Having got assisted area status, what is the track record of my local district councils? We would say that we have been the most successful area in the eastern region. We have had about 60 offers of regional selective assistance, totalling almost £5 million, compared with just over £2 million in the Great Yarmouth assisted area, £750,000 in Harwich and £1.3 million in Tendring. So, the fenlands area has been by far the most successful in attracting Government grant and, as a result, in levering in substantial amounts of private sector investment. About £25 million of such investment has come in under that leverage.

The investment has safeguarded 1,015 jobs in the Wisbech travel-to-work area and has created 922 new jobs. It has also been successful in lowering unemployment, which stood at 11.5 per cent. in 1992 and was below 4 per cent. earlier this year.

Those figures do not take into account recent job losses in the area. A few months ago, Hazelwood Foods announced the loss of 420 jobs at one factory alone. Within several weeks of that announcement, Carnaud Metal Box announced 90 job losses at its plant, which makes cans for the canning industry. The company has since changed the figure to 75 job losses. None the less, that is a significant number for the travel-to-work area, given its size and population. With the losses in smaller firms, we will be facing more than 500 job losses in the next few months.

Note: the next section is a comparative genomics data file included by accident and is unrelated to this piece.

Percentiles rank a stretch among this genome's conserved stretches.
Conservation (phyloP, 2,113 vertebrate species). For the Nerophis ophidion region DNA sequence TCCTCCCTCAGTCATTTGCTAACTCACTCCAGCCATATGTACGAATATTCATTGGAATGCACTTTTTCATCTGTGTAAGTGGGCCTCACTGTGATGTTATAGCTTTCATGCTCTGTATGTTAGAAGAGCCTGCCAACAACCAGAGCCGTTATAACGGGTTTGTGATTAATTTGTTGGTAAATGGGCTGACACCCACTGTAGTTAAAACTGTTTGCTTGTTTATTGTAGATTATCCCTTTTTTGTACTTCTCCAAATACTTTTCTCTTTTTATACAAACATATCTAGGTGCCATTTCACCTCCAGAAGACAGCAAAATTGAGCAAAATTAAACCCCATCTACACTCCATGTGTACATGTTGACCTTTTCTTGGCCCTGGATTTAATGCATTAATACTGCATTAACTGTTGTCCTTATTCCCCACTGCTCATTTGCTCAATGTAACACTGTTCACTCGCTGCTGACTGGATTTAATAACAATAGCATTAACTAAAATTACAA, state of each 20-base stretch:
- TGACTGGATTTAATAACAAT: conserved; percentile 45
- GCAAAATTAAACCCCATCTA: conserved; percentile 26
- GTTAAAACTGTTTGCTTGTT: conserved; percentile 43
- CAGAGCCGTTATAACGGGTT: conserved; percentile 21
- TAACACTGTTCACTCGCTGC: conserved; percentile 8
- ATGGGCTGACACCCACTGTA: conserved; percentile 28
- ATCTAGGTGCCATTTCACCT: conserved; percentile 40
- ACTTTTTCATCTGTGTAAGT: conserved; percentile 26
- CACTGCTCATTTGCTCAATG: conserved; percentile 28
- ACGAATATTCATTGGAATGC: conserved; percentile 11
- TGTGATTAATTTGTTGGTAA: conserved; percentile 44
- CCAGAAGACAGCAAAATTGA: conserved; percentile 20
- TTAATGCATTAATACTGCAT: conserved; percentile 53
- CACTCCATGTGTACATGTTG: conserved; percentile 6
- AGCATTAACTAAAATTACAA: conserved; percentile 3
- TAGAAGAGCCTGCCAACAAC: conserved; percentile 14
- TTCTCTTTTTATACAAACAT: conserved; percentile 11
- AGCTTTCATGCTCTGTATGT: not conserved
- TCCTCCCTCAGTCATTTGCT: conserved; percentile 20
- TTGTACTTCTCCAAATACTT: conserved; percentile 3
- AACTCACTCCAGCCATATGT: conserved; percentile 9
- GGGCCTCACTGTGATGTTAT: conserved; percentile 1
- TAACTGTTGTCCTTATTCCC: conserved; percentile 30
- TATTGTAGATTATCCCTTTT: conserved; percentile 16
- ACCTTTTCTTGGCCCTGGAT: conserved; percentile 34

What are the employment prospects for that area of Cambridgeshire—a prosperous county, within a seemingly prosperous East Anglia? How is that pocket of deprivation likely to get out of the trough? A jobs deficit of about 9,800 is predicted by 2006, yet 6,300 jobs will be required merely to bring male and female activity rates up to the Great Britain average. On top of that, 3,500 will be needed to provide employment for the projected 7,300 growth in population by that year.

The area has a problem of structural decline. The Henley industrial structure index predicts that it will be one of the worst local authority areas for employment in Britain. The index ranks the fenlands 433rd out of a total of 459, so it is at the bottom end of that structural index.

Of course, it is an agricultural area, and we have uncertainty over reform of the common agricultural policy. Last year alone, we saw a 45 per cent. reduction in farm incomes and the National Farmers Union predicts a 50 per cent. reduction in farm holdings in the next five years. Therefore, it is unlikely that the base industry of agriculture will be able to take up any slack in unemployment in the next few years.